Zardari`s party boycotts Pakistan`s presidential poll
Islamabad: The main opposition Pakistan People`s Party on Friday decided to boycott next week`s presidential election, saying it was left with no other option after the Supreme Court ordered the advancing of the poll.
Senior PPP leader and presidential candidate Raza Rabbani said the rescheduling of the election from August 6 to July 30 had drastically curtailed the time for campaigning.
"We have been left with no alternative but to boycott the election," Rabbani told reporters.
"The Supreme Court did not issue us any notice, nor did they hear us or provide us an opportunity to present our point of view...A unilateral decision was made," he said.
The Election Commission had announced the poll would be held on August 6, which falls on the 27th day of the holy month of Ramzan that is considered sacred.
Acting on a petition from Raja Zafrul Haq, chairman of the ruling PML-N, the Supreme Court ruled on Wednesday that the election would be held on July 30.
The PML-N did not react to the PPP`s decision to boycott.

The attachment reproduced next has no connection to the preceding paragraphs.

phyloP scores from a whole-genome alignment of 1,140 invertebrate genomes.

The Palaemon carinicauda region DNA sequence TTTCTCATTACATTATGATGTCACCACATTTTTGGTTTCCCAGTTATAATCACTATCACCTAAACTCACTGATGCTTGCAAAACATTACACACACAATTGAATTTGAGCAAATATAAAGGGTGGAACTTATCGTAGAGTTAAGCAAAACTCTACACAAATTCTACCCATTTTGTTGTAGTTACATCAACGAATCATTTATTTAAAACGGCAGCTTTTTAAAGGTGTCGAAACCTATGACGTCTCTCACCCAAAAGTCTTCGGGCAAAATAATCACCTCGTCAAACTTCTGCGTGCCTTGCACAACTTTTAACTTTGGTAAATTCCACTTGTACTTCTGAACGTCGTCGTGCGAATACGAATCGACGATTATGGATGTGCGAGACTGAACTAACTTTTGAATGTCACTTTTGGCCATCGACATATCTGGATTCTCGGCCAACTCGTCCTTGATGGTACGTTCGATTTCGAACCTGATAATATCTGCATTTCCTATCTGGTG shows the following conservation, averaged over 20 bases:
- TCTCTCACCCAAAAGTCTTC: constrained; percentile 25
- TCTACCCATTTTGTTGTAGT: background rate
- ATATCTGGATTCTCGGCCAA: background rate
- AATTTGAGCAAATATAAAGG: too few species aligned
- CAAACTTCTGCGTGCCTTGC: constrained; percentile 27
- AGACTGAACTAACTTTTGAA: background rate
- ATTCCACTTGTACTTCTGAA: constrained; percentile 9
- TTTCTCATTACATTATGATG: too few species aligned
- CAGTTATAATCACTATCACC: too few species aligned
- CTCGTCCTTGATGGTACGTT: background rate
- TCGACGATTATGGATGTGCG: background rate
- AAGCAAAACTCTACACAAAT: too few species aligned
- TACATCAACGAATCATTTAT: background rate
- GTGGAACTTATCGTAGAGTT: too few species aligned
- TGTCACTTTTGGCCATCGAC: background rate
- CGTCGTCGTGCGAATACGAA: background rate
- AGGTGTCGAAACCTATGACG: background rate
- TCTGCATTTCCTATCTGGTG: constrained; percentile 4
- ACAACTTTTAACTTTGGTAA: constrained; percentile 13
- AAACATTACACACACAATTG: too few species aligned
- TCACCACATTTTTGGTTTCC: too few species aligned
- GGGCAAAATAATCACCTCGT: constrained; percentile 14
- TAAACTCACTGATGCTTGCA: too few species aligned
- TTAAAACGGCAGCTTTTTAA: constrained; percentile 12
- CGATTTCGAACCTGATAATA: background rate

The PPP`s move will not affect the outcome of the election as PML-N candidate Mamnoon Hussain is poised to easily win the contest.
The PML-N has a clear majority in the electoral college comprising members of the four provincial assemblies and parliament.
The election will be held despite the boycott by a major party as more than a dozen candidates are running, including one nominated by the Pakistan Tehrik-e-Insaf led by former cricketer Imran Khan.
Khan said his party will participate in the election despite reservations over the change of schedule. "My party and I think the PPP is right that very little time has been given to candidates for campaigning. The Election Commission should have thought about this," he told reporters.
After the scrutiny of nomination papers, the final list of candidates will be issued tomorrow.
The new President will be sworn in on September 8 and will replace incumbent Asif Ali Zardari, who announced earlier that he would not seek a second term.
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